- Setting a good example. If you want your loved one to have a happier and more positive mindset, you must lead by example. Taking care of yourself by eating healthy, being active, avoiding drugs and alcohol, and seeking support are all ways to be a good example.
- Be realistic. Your loved one is not going to get better overnight, and they will struggle along the way. Have patience and don’t get upset with that person when it seems like they aren’t taking treatment seriously.
Take Talks About Suicide and Dying Seriously
This might be hard for you to believe about your loved one, but too many depressed people think about death and suicide.
Depression clouds your judgment and leaves you thinking of no other way out. If your loved one is depressed, suicide is a real concern.
Pay attention to the following warning signs:
- Talking about death, dying, suicide or harming oneself
- Expressing feelings of self-hate and hopelessness
- Acting in dangerous ways
- Getting affairs in order or saying goodbye
If you think your loved one is thinking about suicide, talk to him or her right away. Talking openly about suicide could save someone’s life.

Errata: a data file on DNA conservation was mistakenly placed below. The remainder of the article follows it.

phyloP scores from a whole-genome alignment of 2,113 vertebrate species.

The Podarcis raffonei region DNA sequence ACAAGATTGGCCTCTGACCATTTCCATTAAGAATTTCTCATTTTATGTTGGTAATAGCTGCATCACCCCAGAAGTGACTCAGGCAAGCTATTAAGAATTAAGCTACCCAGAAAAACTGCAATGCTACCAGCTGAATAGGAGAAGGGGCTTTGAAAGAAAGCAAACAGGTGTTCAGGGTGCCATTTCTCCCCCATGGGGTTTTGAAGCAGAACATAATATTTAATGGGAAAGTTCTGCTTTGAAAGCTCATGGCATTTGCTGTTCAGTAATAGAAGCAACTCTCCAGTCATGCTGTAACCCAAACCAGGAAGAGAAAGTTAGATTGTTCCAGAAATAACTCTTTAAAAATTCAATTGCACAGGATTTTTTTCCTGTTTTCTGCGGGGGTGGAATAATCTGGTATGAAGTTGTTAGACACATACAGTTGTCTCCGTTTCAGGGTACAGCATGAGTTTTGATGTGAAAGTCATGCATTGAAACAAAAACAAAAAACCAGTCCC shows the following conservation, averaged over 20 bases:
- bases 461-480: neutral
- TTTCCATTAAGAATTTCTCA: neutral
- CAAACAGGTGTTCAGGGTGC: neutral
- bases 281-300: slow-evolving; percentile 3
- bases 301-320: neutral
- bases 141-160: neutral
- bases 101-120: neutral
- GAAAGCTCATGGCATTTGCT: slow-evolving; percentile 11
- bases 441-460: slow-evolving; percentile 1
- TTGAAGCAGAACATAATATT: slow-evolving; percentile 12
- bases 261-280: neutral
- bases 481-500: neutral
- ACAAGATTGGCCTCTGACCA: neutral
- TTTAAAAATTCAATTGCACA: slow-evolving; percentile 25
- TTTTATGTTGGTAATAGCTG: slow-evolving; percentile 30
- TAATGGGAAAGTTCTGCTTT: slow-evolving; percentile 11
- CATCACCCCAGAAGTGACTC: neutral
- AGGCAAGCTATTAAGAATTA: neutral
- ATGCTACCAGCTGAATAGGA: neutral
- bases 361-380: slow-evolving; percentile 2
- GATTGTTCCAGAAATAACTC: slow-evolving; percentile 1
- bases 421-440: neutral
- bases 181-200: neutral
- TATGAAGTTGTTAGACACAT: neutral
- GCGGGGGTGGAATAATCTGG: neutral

If you still have concerns after talking to your loved one, seek out professional help immediately. You can take that person to the nearest emergency room or call 911 if you think the threat of self-harm is imminent.
You can also call the National Suicide Prevention Hotline at 1-800-273-TALK, and they will direct you in how to proceed in getting help for your loved one. This hotline offers free assistance and is available 24 hours day, 365 days a year.
Look After Yourself First
When offering to help someone with depression, you have to take care of yourself and your health first; it's important to set boundaries or guidelines for yourself so that you don't become burnt out.
If you're exhausted or feel like you're wearing thin, you won't be much support for your loved one, so make sure that you are sticking to your routine. It's great that you're willing to help them, but it's important to remember that you're not their therapist, so you don't have to take on all the responsibility.
If you feel that this person needs more support than you can give, encourage them to seek outside therapy. This may help them to regain some independence and find ways of coping on their own.
Having aid and support of loved ones can be of great benefit when helping someone with depression. It's great that you are willing to help, but it's important to look after yourself first. Encourage them to seek the treatment they need if they haven't already.
Other ways to help or show your support is to initiate conversations and get involved in activities with them. It can be hard to see someone you love going through a battle with mental illness so be patient and do what you can.
They may not always express it, but I'm sure they greatly appreciate your love and continued support.